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Victoria University teacher: African students want to understand our legal system

A six-month pilot education program based at Victoria University's Footscray Nicholson Campus has helped African students to better understand the Australian justice system, while improving their English and increasing their cultural awareness.

The first program 'Leadership, Law and Language' run by Victoria University College's School of Pathways and Transitions, in partnership with Latrobe City Council in eastern Victoria will finish on 28 June with a major forum in Morwell and future programs will require further funding.

The program consists of twice-weekly evening lessons and a series of forums that give students the opportunity to talk to an African police liaison officer and legal specialists. E-learning is an important feature of the course including a website that encourages online blogging and discussions with an interactive, community feel.

VU College, English as a Second Language teacher, Lynne Carolan says that negative press about groups of African youths was having a huge impact on the community and led to the setting up of the course.

"It's common for young people to gather in public spaces in Africa, but in Australia this is problematic," she said."Police were getting involved in neighbourhood problems and disputes that would have been solved by community leaders and mediation in Africa."

Ms Carolan said that with many African arrivals moving to Victoria's regional areas, it was decided to offer the course at both the Footscray Nicholson Campus and the Morwell Community Centre in Gippsland, with simultaneous lessons using Skype link-ups.

"The first forum was about a comparative study and discussion around the land rights of Indigenous people in Sudan and their counterparts in Australia," she said.

"One of the really important elements of the program was the great desire of the African community for knowledge about the law in Australia. People of all ages learn about the law and pass the information on to help their community.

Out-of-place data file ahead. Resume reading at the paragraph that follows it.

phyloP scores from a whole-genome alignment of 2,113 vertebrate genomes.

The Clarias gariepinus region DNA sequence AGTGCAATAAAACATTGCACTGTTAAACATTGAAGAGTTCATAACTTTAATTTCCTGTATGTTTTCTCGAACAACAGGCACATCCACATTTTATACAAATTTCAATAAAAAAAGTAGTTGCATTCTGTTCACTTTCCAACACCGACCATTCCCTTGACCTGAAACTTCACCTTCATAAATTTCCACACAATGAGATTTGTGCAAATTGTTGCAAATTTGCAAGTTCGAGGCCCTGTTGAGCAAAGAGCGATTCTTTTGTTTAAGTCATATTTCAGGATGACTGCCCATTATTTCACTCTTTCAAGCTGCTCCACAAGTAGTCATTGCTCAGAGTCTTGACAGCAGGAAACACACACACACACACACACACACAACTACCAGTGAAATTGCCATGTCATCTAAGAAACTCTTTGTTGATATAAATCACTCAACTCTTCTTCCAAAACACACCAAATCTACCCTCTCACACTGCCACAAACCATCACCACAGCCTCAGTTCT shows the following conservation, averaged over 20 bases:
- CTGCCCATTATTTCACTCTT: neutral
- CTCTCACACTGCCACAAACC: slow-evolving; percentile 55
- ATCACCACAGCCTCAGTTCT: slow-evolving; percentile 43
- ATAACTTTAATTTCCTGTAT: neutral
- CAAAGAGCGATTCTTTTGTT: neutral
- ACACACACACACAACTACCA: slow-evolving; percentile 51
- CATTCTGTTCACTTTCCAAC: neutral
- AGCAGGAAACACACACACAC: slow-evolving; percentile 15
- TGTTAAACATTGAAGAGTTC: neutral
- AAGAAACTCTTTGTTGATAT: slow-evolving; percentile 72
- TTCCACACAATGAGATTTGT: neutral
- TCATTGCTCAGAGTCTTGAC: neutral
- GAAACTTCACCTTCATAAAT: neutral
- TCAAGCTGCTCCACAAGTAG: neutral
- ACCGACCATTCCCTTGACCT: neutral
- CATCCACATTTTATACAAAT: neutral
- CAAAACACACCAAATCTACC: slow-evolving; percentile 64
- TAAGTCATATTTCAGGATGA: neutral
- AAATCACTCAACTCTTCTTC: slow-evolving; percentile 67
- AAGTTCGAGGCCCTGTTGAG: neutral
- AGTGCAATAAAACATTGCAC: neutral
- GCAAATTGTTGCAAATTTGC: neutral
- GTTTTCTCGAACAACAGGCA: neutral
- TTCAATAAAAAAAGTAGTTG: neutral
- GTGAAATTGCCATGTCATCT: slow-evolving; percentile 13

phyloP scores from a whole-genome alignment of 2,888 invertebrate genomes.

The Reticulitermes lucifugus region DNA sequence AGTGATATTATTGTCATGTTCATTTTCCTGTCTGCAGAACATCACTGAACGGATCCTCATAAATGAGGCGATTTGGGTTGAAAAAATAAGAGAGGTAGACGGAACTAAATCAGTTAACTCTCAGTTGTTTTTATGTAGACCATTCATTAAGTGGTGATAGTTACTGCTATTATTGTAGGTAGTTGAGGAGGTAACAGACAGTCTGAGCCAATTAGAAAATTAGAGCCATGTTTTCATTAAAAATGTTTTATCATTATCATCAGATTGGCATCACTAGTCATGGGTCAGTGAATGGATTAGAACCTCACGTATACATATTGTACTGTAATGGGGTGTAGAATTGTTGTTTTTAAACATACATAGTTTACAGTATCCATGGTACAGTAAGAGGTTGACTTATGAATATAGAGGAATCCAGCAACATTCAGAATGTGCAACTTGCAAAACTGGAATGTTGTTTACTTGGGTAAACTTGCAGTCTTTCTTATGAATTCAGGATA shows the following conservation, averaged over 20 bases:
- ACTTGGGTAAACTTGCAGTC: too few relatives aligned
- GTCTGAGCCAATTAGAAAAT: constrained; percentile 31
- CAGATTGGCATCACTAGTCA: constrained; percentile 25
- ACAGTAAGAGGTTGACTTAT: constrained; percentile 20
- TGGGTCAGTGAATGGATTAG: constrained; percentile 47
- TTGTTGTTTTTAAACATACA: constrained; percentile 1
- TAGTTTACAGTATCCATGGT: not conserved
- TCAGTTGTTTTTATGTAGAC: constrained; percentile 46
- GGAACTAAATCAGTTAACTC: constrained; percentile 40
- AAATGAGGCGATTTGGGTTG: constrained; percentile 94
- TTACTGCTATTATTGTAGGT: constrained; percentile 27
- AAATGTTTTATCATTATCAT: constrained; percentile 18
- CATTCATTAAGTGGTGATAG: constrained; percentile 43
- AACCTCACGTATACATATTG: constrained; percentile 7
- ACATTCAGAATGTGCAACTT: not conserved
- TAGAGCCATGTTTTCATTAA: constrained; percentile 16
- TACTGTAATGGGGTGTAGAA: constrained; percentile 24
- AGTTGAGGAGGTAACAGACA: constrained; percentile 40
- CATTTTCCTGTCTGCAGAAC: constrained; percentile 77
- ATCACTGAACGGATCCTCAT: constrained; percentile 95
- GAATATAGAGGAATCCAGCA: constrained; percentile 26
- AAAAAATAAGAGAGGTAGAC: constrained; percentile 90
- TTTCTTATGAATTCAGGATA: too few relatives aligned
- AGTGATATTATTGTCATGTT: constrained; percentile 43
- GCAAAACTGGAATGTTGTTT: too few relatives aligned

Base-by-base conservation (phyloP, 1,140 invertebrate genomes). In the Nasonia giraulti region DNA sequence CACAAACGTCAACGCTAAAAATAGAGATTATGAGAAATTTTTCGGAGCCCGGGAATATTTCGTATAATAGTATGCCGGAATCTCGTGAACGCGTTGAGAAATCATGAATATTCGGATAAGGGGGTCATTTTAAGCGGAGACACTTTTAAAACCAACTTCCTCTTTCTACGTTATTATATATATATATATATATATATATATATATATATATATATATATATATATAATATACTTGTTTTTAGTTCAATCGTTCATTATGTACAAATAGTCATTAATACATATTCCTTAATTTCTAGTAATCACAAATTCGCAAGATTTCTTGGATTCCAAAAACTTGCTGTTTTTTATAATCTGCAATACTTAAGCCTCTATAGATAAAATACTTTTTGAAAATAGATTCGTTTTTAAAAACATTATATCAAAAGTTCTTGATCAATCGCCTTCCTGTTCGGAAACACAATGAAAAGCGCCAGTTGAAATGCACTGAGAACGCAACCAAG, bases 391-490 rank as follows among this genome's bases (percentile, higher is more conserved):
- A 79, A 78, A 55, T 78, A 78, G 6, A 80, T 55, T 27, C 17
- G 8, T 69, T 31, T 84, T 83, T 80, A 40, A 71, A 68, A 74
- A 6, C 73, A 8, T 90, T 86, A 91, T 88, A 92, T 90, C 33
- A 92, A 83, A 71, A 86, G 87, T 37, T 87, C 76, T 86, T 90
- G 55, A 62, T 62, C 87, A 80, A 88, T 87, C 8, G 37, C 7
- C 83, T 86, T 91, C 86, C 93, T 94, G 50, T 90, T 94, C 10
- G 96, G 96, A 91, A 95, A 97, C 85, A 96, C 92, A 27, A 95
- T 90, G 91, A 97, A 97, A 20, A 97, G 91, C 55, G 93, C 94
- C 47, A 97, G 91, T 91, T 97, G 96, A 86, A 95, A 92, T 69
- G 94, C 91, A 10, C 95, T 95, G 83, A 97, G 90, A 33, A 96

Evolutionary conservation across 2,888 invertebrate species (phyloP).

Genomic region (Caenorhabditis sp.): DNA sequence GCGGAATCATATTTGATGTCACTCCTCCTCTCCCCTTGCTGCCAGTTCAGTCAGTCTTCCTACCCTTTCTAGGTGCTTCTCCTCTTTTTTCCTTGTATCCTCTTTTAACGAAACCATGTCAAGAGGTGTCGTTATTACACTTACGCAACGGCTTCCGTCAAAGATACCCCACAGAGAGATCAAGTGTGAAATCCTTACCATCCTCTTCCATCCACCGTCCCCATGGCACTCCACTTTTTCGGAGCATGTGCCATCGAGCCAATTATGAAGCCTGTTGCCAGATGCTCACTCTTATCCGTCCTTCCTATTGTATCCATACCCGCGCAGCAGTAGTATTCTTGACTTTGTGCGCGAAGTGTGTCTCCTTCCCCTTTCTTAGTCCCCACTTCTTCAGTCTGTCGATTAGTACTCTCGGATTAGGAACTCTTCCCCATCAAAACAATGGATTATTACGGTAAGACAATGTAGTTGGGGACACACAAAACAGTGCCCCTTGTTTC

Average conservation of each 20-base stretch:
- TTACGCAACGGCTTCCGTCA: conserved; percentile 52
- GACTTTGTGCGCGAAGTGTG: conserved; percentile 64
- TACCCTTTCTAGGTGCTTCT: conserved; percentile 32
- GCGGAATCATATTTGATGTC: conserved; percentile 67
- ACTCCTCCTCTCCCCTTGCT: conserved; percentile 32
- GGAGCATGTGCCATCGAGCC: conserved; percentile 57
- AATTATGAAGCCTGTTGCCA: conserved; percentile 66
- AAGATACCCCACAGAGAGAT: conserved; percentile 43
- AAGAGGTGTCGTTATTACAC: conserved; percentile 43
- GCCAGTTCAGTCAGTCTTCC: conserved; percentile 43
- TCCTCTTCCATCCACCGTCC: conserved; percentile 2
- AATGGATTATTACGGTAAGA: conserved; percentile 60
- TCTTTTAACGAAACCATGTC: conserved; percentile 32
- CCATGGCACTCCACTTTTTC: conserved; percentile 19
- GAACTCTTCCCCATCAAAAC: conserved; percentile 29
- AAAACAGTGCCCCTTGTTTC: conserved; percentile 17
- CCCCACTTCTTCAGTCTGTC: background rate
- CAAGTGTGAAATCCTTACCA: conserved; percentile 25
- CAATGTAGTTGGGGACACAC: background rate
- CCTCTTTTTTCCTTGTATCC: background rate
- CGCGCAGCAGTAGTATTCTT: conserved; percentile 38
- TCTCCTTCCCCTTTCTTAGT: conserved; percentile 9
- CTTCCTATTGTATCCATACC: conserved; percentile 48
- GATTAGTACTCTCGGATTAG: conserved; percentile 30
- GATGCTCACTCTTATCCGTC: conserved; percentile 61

The African students say that through the program they have learned about Australian law – how judges are part of the legal system, what statute law is – and what legal services are available. One student, Abraham Achol said, "My teacher has taught me to understand the rules of Australian law."

Legal Studies tutors Bichok Kot and Peter Pal were engaged by the School of Pathways and Transition for their expertise in social science and policy, and international community development respectively. As former South Sudanese refugees themselves, they empathised with their students.

A VU graduate Peter Pal said, "In a new culture even food let alone a legal system can be very confusing. I was able to speak to members of the African community and they listened to me because I knew what they were going through. Initiatives like this course can play a part in our community being transformed for the future."

The pilot course was funded with a $45,000 grant from the Australian Government's E-Learning Partnerships and Participation Program. The University will be seeking further funding.

For further information:

Jacinta Richards, Head of School, Pathways and Transitions on 03 9919 8640.

Media contact:

Christine White,

Public Affairs Unit, Victoria University,  

9919 4322; 0434 602 884; [email protected]

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